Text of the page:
Baidu (NASDAQ: BIDU) is a Chinese web services company well known throughout China: so much so, in fact, that it is commonly regarded as significantly more popular than Google China (GOOG,GOOGL). Founded in 2000, the company - headquartered in Beijing - offers a myriad of features to its predominantly Chinese audience: its 57 different communities and services include a question-and-answer community (Zhidao), a Wikipedia-esque publication (Baike), an image search, news, an instant messaging application, and a very popular MP3 music player. Jointly, these services equip users with over 740 million web pages, 80 million images, and 10 million multimedia files, according to MSN Money. CEO Robin Li, too, is commonly regarded as a sizeable - if slightly shy - asset to the company: educated in America and grudgingly applauded even by Google CEO Eric Schmidt, who calls him a "clever entrepreneur," Li has big plans for Baidu, and has been hailed by FastCompany.com as a leader who is "shaking up" China's corporate culture. Add to this Baidu's sizeable 31.944 billion 2013 revenue, and it should not be too surprising that Baidu - which holds an impressive 64.5% market share as of January 2013 even with massive competitors like Google and Microsoft (NASDAQ:MSFT) sharing its environment - is the number one search engine in China, fifth in the Alexa Internet rankings, and the first Chinese company to be included in the NASDAQ-100 index.
"Baidu, whose literal meaning is 'hundreds of times', represents a persistent search for the ideal." - Robin Li, Baidu CEO
The advantages to Baidu do not quite stop there. As a site operating in the first language of most of its users, Baidu boasts the key advantage of brand recognition: it is recognized almost everywhere in China; its strong marketing and allegiances with the Chinese government allow it to account for nearly 80% of all search traffic in China (in comparison, as of 2014, Google holds approximately 1.6% of the market after a rapid drop from 11.25% or so in 2010). Baidu's presence in China is advantageous in other practical ways, as well: it's adapted to understand Chinese better than, say, Google is: where English has a single word for "I", for example, Mandarin has several; Baidu, given its Chinese origins, has accounted for these linguistic differences. Baidu's local servers also mean that users are graced with faster browsing speeds than if they were to use foreign engines. Further, Baidu's acquisitions of such already-popular Chinese services as Ttplayer (which ResonanceChina calls "the most popular music player in China") mean that Baidu does not have to struggle to sell its newly acquired features: they are already widely used. All these locally-applicable advantages have the potential to be even more integral to Baidu's success as Chinese Internet services penetrate more of the country: as of 2010, China's Internet penetration rate was only 39.9%, and remains in the mid-40s at present; as rural areas gain connectivity and this percentage grows, it seems likely that Baidu's strength will, too, assuming it continues to dominate market share.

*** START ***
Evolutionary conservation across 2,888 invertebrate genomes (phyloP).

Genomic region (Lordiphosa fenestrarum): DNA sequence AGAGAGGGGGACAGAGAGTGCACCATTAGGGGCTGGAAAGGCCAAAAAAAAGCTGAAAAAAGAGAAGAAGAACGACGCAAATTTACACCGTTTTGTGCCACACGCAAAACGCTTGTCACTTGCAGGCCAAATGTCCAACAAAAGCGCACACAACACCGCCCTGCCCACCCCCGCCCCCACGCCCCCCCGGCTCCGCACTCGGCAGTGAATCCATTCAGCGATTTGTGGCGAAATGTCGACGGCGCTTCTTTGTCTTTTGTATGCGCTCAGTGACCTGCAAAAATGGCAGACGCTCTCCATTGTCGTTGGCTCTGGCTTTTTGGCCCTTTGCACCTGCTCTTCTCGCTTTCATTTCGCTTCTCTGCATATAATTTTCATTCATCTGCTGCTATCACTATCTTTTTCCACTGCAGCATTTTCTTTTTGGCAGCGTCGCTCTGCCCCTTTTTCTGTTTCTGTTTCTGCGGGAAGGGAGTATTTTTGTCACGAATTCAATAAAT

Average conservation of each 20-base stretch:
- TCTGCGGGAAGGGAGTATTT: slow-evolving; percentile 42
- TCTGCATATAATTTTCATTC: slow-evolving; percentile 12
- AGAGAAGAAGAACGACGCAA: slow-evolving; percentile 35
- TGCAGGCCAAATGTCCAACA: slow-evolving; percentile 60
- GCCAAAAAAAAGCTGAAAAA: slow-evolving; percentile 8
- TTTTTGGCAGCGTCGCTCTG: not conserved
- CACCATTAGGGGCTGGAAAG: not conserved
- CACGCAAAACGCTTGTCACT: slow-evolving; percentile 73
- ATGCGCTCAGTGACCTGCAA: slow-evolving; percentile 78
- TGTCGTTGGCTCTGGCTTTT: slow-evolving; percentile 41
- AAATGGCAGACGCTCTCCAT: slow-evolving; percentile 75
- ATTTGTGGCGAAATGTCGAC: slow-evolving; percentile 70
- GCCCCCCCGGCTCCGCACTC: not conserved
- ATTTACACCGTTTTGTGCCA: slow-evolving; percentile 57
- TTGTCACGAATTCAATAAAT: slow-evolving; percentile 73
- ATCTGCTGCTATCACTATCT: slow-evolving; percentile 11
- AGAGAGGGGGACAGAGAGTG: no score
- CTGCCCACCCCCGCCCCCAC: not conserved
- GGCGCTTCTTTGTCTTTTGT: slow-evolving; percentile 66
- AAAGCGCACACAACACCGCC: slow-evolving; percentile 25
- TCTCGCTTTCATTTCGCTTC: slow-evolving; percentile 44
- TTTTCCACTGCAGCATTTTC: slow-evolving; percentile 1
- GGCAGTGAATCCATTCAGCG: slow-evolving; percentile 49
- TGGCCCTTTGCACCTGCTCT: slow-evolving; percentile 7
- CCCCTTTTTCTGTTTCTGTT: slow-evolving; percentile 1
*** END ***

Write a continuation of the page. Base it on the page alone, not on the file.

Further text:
In addition, the company's recent investments into research - specifically, into deep learning: an aspect of machine language (ML) that seeks to use algorithms to model high-level abstractions - may also pay off in future. Last quarter, the company increased R&D spending by 60% from the same period a year prior, according to the Motley Fool; this was used to fund the aforementioned deep learning research, as well as such technology as Baidu's new DNA copyright recognition tech, which automatically scans files for violations of copyright law.